Next door is the Temple of the Athenians (425-17 BC), a Doric amphiprostyle building with six columns on the facade and a total area of 17.8m by 11.4m. In the cella, seven statues made of chryselephantine stood on a semicircular pedestal of Eleusinian marble. The temple was probably home to the Archaic statue of Apollo (see below).

The third great temple in the sanctuary is the Porinos Naos (6th century), measuring 15.7m by 10m, where the treasure of the Delian League was originally kept.

On the right side of the sanctuary is the ancient House of the Naxians (7th-6th century BC), a shrine where the sanctuary treasures were stored.

Against the north wall is the base of a colossal Statue of Apollo (7th century BC) made of Naxian marble, which Plutarch said was destroyed when a bronze palm tree blew over onto it in 417 BC. It was probably re-erected in its present position. A piece of the foot is in the British Museum, a hand is in the Delos site museum, and part of the trunk and the thighs are behind the Temple of Artemis on Delos.

The statue base bears several inscriptions: the original dedication in Archaic letters, which reads "I am of the same marble, statue and pedestal"; a 4th-century dedication reading "The Naxians to Apollo"; and later graffiti from Venetians and 17th-century travelers.

The granite base of the bronze palm tree, with a cylindrical hole in the center, can be seen on the west side of the Sacred Way. Part of the dedicatory inscription survives, naming Nikias as the donor.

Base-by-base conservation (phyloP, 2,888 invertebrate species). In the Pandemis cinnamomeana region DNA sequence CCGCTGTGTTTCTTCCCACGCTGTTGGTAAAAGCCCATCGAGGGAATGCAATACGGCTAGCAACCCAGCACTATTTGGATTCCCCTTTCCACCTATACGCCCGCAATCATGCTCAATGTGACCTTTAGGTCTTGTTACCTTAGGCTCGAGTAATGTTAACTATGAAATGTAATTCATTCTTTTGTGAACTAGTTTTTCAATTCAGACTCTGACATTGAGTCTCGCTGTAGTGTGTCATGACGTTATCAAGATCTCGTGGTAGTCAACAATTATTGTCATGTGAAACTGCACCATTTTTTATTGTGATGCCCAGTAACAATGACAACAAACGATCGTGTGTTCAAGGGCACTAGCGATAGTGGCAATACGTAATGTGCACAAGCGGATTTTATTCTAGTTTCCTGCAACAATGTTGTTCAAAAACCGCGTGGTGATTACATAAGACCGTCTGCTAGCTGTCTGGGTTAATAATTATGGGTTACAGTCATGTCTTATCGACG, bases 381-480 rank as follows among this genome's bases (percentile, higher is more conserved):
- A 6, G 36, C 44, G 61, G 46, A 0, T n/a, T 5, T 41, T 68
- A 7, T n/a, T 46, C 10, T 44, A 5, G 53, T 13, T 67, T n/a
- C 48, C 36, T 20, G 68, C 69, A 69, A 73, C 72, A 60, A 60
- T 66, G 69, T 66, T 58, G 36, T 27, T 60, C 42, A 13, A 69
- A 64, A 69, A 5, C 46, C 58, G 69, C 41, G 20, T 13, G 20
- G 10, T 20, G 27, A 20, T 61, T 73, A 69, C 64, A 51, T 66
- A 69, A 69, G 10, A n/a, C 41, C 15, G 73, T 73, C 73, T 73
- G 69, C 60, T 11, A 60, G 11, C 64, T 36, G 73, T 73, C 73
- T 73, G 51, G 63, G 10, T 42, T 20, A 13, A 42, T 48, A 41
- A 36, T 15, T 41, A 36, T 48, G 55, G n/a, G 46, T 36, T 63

Inland of the sanctuary is the tourist pavilion and site museum, which displays a variety of artifacts found during excavations. Admission is included in the site ticket. Next to the museum is the Sanctuary of Dionysus, best-known for its monumental phalluses.

On the north end of sanctuary was the Ionic Temple of Artemis (rebuilt c.179 BC), on a site that had been sacred since Mycenaean times. Many statues of Artemis were found here and are displayed in the museum. Ionic porticoes on the east and north side provide borders to the sanctuary of Apollo's twin sister. On the left side of the site is a curious semicircular platform, which may be a cult object from c.1500-1400 BC.

The Lion District, occupying the north end of the ruins, is named for the famous Terrace of the Lions (7th century BC). Here at least nine elegant lions made of Naxian marble guarded the sanctuary, looking out to the Sacred Lake. This arrangement recalls the avenues of guardian animals in Egypt, such as at Karnak. The lions on the site are replicas; five weathered originals are displayed in the museum. Another one has been at the Arsenal in Venice since the 17th century.

The oval Sacred Lake, drained since 1926, is where the sacred swans and geese of Apollo were kept. A palm tree has been planted in the center in honor of the one Leto clutched while giving birth to her divine twins.

Beyond the Terrace of the Lions is the Institution of the Poseidoniasts of Berytos, an association of merchants from Beirut who worshipped Baal, identifying him with the Greek god Poseidon. The complex includes several courtyards, chapels, meeting rooms, and shops.